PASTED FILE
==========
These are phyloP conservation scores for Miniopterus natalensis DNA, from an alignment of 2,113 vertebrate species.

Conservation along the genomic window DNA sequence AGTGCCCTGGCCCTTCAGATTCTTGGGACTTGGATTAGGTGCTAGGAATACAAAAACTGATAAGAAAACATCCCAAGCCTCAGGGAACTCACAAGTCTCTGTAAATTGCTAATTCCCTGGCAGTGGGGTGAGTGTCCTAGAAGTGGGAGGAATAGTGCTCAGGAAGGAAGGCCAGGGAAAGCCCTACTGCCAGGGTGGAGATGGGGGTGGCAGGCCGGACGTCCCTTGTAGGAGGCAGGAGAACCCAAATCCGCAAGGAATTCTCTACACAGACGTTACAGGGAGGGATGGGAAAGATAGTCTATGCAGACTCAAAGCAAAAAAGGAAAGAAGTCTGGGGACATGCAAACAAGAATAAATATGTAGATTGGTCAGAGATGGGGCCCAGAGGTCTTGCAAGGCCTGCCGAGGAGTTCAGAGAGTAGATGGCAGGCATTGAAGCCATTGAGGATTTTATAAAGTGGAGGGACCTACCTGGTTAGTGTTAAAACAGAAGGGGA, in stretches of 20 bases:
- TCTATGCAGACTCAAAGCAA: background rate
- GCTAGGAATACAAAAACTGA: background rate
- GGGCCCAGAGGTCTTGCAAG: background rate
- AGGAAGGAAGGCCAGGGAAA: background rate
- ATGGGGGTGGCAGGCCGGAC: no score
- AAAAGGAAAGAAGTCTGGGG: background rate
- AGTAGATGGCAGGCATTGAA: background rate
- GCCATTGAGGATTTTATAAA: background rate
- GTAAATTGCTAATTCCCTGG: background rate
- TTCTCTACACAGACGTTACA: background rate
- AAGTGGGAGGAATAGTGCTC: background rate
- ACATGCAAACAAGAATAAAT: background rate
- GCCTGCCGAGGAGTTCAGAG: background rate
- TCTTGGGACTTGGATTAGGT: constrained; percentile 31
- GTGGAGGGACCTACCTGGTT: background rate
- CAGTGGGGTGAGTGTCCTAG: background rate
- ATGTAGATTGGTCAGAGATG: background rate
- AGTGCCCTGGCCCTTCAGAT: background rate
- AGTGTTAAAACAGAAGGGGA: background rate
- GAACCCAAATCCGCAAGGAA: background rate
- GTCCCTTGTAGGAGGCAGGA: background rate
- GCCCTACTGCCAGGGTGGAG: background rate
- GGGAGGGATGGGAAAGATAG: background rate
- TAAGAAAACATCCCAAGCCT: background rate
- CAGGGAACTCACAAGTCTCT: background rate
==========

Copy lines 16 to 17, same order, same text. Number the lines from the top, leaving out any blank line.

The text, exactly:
- TCTTGGGACTTGGATTAGGT: constrained; percentile 31
- GTGGAGGGACCTACCTGGTT: background rate